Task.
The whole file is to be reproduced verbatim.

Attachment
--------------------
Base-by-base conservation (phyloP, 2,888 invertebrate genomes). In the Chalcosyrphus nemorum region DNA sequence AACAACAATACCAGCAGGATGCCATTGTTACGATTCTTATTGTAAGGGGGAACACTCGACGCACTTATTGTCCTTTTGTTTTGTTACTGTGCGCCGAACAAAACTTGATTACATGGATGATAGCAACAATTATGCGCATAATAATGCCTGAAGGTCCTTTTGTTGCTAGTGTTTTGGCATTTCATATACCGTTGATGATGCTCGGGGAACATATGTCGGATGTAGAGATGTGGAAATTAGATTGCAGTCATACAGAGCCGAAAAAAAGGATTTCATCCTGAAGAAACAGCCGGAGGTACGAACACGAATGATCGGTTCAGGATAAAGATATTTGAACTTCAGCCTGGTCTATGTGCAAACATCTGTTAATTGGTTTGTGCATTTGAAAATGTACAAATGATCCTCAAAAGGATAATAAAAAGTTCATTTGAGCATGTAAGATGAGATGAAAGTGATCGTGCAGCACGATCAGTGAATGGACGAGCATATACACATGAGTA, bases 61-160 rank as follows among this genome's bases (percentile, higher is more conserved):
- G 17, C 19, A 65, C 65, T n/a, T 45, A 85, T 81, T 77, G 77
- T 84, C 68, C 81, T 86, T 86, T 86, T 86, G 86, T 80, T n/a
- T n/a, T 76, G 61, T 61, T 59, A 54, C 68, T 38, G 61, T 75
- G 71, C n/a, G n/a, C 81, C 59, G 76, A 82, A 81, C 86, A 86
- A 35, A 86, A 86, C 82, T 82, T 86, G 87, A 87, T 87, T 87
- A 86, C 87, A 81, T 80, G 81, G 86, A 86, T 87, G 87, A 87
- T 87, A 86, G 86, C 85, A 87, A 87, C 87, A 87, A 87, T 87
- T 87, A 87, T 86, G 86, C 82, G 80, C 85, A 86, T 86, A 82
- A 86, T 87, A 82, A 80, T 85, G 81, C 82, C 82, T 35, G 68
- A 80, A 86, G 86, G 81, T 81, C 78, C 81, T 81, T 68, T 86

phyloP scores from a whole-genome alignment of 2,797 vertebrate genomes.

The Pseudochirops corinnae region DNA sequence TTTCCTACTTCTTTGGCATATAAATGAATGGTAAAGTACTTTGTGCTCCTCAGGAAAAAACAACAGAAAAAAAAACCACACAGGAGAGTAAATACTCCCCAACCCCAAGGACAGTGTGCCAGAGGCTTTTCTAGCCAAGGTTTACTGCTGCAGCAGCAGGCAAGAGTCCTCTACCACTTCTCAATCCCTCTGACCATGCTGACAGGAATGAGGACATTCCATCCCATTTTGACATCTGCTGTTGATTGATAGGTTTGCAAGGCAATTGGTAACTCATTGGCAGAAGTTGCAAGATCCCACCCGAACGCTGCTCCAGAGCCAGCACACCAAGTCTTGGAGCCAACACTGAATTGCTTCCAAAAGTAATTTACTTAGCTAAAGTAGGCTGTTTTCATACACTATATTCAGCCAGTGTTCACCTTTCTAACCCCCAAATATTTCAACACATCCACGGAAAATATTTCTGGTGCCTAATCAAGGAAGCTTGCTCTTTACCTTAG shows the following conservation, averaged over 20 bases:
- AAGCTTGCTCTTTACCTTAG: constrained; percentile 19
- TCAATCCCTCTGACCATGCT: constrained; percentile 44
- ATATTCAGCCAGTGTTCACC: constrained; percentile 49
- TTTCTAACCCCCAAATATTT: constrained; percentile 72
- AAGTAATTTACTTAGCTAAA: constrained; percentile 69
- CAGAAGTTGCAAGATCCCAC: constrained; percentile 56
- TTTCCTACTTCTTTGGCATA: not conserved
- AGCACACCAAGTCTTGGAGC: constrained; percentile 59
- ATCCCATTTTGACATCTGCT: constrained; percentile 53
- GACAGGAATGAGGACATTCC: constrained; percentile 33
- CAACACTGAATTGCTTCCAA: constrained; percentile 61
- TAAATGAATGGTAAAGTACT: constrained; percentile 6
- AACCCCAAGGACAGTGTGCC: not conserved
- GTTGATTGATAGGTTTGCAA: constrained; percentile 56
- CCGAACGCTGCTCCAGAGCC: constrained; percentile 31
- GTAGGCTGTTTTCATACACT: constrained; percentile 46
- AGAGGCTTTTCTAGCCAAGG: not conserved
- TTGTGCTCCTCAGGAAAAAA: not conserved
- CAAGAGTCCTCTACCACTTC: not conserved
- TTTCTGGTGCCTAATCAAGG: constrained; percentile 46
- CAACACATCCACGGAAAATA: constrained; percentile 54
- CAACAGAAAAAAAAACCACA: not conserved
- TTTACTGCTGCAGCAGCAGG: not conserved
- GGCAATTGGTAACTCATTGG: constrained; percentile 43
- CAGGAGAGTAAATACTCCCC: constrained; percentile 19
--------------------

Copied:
Base-by-base conservation (phyloP, 2,888 invertebrate genomes). In the Chalcosyrphus nemorum region DNA sequence AACAACAATACCAGCAGGATGCCATTGTTACGATTCTTATTGTAAGGGGGAACACTCGACGCACTTATTGTCCTTTTGTTTTGTTACTGTGCGCCGAACAAAACTTGATTACATGGATGATAGCAACAATTATGCGCATAATAATGCCTGAAGGTCCTTTTGTTGCTAGTGTTTTGGCATTTCATATACCGTTGATGATGCTCGGGGAACATATGTCGGATGTAGAGATGTGGAAATTAGATTGCAGTCATACAGAGCCGAAAAAAAGGATTTCATCCTGAAGAAACAGCCGGAGGTACGAACACGAATGATCGGTTCAGGATAAAGATATTTGAACTTCAGCCTGGTCTATGTGCAAACATCTGTTAATTGGTTTGTGCATTTGAAAATGTACAAATGATCCTCAAAAGGATAATAAAAAGTTCATTTGAGCATGTAAGATGAGATGAAAGTGATCGTGCAGCACGATCAGTGAATGGACGAGCATATACACATGAGTA, bases 61-160 rank as follows among this genome's bases (percentile, higher is more conserved):
- G 17, C 19, A 65, C 65, T n/a, T 45, A 85, T 81, T 77, G 77
- T 84, C 68, C 81, T 86, T 86, T 86, T 86, G 86, T 80, T n/a
- T n/a, T 76, G 61, T 61, T 59, A 54, C 68, T 38, G 61, T 75
- G 71, C n/a, G n/a, C 81, C 59, G 76, A 82, A 81, C 86, A 86
- A 35, A 86, A 86, C 82, T 82, T 86, G 87, A 87, T 87, T 87
- A 86, C 87, A 81, T 80, G 81, G 86, A 86, T 87, G 87, A 87
- T 87, A 86, G 86, C 85, A 87, A 87, C 87, A 87, A 87, T 87
- T 87, A 87, T 86, G 86, C 82, G 80, C 85, A 86, T 86, A 82
- A 86, T 87, A 82, A 80, T 85, G 81, C 82, C 82, T 35, G 68
- A 80, A 86, G 86, G 81, T 81, C 78, C 81, T 81, T 68, T 86

phyloP scores from a whole-genome alignment of 2,797 vertebrate genomes.

The Pseudochirops corinnae region DNA sequence TTTCCTACTTCTTTGGCATATAAATGAATGGTAAAGTACTTTGTGCTCCTCAGGAAAAAACAACAGAAAAAAAAACCACACAGGAGAGTAAATACTCCCCAACCCCAAGGACAGTGTGCCAGAGGCTTTTCTAGCCAAGGTTTACTGCTGCAGCAGCAGGCAAGAGTCCTCTACCACTTCTCAATCCCTCTGACCATGCTGACAGGAATGAGGACATTCCATCCCATTTTGACATCTGCTGTTGATTGATAGGTTTGCAAGGCAATTGGTAACTCATTGGCAGAAGTTGCAAGATCCCACCCGAACGCTGCTCCAGAGCCAGCACACCAAGTCTTGGAGCCAACACTGAATTGCTTCCAAAAGTAATTTACTTAGCTAAAGTAGGCTGTTTTCATACACTATATTCAGCCAGTGTTCACCTTTCTAACCCCCAAATATTTCAACACATCCACGGAAAATATTTCTGGTGCCTAATCAAGGAAGCTTGCTCTTTACCTTAG shows the following conservation, averaged over 20 bases:
- AAGCTTGCTCTTTACCTTAG: constrained; percentile 19
- TCAATCCCTCTGACCATGCT: constrained; percentile 44
- ATATTCAGCCAGTGTTCACC: constrained; percentile 49
- TTTCTAACCCCCAAATATTT: constrained; percentile 72
- AAGTAATTTACTTAGCTAAA: constrained; percentile 69
- CAGAAGTTGCAAGATCCCAC: constrained; percentile 56
- TTTCCTACTTCTTTGGCATA: not conserved
- AGCACACCAAGTCTTGGAGC: constrained; percentile 59
- ATCCCATTTTGACATCTGCT: constrained; percentile 53
- GACAGGAATGAGGACATTCC: constrained; percentile 33
- CAACACTGAATTGCTTCCAA: constrained; percentile 61
- TAAATGAATGGTAAAGTACT: constrained; percentile 6
- AACCCCAAGGACAGTGTGCC: not conserved
- GTTGATTGATAGGTTTGCAA: constrained; percentile 56
- CCGAACGCTGCTCCAGAGCC: constrained; percentile 31
- GTAGGCTGTTTTCATACACT: constrained; percentile 46
- AGAGGCTTTTCTAGCCAAGG: not conserved
- TTGTGCTCCTCAGGAAAAAA: not conserved
- CAAGAGTCCTCTACCACTTC: not conserved
- TTTCTGGTGCCTAATCAAGG: constrained; percentile 46
- CAACACATCCACGGAAAATA: constrained; percentile 54
- CAACAGAAAAAAAAACCACA: not conserved
- TTTACTGCTGCAGCAGCAGG: not conserved
- GGCAATTGGTAACTCATTGG: constrained; percentile 43
- CAGGAGAGTAAATACTCCCC: constrained; percentile 19